WCPS budget for learning supports no longer viable at current levels

New funding model necessary as intensive supported student numbers rise dramatically

A new way to fund instructional supports in Wolf Creek Public Schools (WCPS) must be found or will be a reduction in those areas this fall.

That is the dire warning from WCPS superintendent Jayson Lovell when it comes to the education of students with the highest level of needs in the district, a population that has risen by almost 50 per cent in the past three years yet without any additional provincial funding to go with it.

“A lot of effort has been put into trying to understand what exactly our profile is, what our needs are and the supports that we provide to our students,” explained Lovell.

“The reality for us is this number represents the most important core challenge that we have as a district.”

WCPS has seen the number of both level 4 (students with the most diverse or special needs) and level 3 (students with mild to moderate diverse learning challenges) students skyrocket in the last four years with more on the way.

In the 2014-15 school year, WCPS saw 457 level 3 students and 249 level 4 students with the projections for this fall sitting at 630 and 462 respectively.

“It’s just such a dramatic increase so quickly and the challenge that we face is the funding for inclusion is block-funded.”

What that means is WCPS is given a defined amount of money for these diverse learning students based on what the province had determined as the school division’s profile.

Over the past several years, Alberta Education has provided WCPS with funding levels running from $5.3 million to the current $5.68 million for diverse learning supports, which includes educational assistants, social workers, inclusion coaches and other instructional aids.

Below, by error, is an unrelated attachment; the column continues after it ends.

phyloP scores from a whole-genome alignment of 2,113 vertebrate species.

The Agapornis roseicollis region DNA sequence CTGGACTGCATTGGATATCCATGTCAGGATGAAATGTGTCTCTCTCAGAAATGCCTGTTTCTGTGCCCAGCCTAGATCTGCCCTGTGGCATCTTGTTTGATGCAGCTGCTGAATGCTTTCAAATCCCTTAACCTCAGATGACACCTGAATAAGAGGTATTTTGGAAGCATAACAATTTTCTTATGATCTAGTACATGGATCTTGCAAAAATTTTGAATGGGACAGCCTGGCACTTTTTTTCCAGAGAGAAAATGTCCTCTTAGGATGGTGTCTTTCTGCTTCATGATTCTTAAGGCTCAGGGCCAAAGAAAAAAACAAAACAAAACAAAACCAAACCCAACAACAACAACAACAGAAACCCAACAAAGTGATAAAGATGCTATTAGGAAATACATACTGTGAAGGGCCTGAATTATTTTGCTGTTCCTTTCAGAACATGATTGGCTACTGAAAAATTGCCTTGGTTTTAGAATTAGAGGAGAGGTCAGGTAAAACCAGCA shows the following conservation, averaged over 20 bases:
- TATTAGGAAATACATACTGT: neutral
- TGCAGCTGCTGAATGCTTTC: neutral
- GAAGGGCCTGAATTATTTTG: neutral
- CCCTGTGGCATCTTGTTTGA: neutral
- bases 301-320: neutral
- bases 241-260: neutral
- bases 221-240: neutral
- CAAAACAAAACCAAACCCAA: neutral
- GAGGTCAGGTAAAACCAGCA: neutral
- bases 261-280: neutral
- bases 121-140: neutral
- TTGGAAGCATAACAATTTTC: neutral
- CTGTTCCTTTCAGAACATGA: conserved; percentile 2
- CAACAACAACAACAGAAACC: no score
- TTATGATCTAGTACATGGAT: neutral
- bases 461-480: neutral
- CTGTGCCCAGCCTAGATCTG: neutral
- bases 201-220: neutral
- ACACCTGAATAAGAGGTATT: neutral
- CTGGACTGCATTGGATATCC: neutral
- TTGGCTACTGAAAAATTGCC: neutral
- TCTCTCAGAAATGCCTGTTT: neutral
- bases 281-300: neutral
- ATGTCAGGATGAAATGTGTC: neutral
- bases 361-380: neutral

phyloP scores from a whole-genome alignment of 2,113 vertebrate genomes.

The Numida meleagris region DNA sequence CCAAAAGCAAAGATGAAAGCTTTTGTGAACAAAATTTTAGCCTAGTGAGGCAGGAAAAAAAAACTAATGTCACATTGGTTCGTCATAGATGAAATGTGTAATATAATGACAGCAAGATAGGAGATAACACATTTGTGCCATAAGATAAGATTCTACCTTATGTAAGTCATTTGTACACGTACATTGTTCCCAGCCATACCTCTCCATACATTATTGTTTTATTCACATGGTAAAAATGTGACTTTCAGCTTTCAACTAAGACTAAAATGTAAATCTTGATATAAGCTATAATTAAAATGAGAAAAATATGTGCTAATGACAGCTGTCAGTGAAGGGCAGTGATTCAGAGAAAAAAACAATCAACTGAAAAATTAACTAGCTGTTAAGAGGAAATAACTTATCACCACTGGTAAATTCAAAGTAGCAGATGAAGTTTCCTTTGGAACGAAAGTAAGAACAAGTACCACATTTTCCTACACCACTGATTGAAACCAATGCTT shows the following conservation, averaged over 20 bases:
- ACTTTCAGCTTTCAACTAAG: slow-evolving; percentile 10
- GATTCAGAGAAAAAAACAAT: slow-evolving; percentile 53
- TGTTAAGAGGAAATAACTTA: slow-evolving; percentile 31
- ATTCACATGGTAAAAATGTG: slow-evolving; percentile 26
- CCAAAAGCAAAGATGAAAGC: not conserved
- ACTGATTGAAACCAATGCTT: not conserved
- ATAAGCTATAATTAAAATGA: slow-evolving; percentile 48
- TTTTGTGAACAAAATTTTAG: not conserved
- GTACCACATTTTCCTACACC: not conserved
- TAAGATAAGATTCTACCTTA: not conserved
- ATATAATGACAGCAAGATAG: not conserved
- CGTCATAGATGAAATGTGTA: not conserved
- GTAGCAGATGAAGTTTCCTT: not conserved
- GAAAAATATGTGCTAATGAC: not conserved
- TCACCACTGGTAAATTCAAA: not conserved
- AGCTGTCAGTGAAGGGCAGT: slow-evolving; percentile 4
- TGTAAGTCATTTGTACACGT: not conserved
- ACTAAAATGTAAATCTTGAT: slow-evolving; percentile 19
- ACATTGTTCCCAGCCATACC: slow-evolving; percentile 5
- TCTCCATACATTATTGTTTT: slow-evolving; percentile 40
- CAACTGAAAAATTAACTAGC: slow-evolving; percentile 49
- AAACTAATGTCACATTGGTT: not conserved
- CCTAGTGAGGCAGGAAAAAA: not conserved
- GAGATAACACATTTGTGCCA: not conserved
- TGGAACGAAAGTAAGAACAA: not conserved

Meanwhile, to maintain educating these high-needs students, WCPS trustees have over the years continued to top-up that funding — effectively doubling the money available for the current school year.

“We have seen very small increases in provincial funding and yet continue to have substantial increases in students that need support,” stated Lovell.

“WCPS is very fortunate that the board has, because of reserves, been able to sustain that funding and that it has always prioritized that level of budget support and they truly should be commended for that.

“However, with school divisions no longer able to compile operational reserves, it’s come to the point where — at the end of this school year — the board is projecting a $750,000 operational reserve out of a $90 million budget. That is not a lot of cushion.”

Lovell noted the board wants to maintain that amount in order to maximize what it allocates to schools, but that leaves very little wiggle room to pay for additional expense, such as needed supports for more level 3 and 4 students.

“(The) reality is right now, we are facing a scenario where WCPS are going to be reducing the overall inclusion allocation in the coming school year,” he said starkly, adding WCPS looks after 22 level 4 students that are in provincially funded group homes.